As usual, 26 January has been marked by protests, denunciations of those protests, and further iterations. Even apart from the fact that it marks an invasion, the foundation of a colony that later became one of Australia’s states isn’t much of a basis for a national day.
A logical choice would be the day our Federation came into force. Unfortunately for this idea, our Founders chose 1 Jan 1901. The first day of the 20th century must have seemed like an auspicious choice for a new country, but it ruled out the anniversary as a national day.
The ideal thing would be to fix the problems of our current system with a republican constitution including a treaty with the original owners of our land. That would provide a date really worthy of celebration.
In the meantime, I suggest 3 March, the anniversary of the day in 1986 when the Australia Act came into force, finally establishing beyond any doubt that Australia is an independent country, entirely separate from the UK. We had by 1986 a constitution and public policy that was at least formally non-racist, thanks to the 1967 referendum and the end of the White Australia policy. Many of the symbolic problems with the current date would be avoided, though the real injustices would remain to be addressed.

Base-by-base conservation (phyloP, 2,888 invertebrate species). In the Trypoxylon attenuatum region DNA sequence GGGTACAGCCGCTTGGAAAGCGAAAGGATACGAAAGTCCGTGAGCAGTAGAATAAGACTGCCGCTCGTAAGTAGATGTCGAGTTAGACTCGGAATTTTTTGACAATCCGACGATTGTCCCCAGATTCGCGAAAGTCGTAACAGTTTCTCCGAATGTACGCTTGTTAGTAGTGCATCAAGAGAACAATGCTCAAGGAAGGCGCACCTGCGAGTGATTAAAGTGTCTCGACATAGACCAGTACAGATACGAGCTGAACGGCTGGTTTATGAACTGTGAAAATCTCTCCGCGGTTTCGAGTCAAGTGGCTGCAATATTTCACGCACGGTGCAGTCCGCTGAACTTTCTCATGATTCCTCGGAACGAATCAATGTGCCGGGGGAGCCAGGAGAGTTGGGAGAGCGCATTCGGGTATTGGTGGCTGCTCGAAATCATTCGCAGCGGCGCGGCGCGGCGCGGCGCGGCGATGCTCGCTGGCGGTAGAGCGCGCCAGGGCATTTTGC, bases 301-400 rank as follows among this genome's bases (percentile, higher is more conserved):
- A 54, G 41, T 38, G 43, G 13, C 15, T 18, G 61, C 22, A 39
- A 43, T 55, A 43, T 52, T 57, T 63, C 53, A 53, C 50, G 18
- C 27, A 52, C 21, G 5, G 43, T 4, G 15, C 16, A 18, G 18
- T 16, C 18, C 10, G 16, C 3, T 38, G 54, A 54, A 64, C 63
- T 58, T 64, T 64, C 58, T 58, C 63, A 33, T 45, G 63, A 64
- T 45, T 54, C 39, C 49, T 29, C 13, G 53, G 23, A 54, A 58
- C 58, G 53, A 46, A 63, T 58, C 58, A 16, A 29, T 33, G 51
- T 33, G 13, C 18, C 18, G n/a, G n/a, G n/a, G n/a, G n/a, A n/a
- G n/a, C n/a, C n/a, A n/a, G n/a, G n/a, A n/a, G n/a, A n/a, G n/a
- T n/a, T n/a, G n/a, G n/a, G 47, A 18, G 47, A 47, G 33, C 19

It’s true that the Australia Act doesn’t have a lot of resonance. But any date with a lot of resonance is bound to resonate badly for a large proportion of the population. At least this would be a choice nearly all of us could celebrate without worrying too much about its precise significance.
fn1. At least if you start the count from 1CE. I think it would be more sensible to cross-label 1BCE as 0 CE, making 1900 the start of C20. I had always assumed that Dionysius Exiguus, who invented the AD calendar was unaware of the concept of zero, but Wikipedia accords him a prominent role in its history.
fn2. Whether, when and to what extent, we had become an independent country before 1986 remains a mystery, but there’s no doubt after that.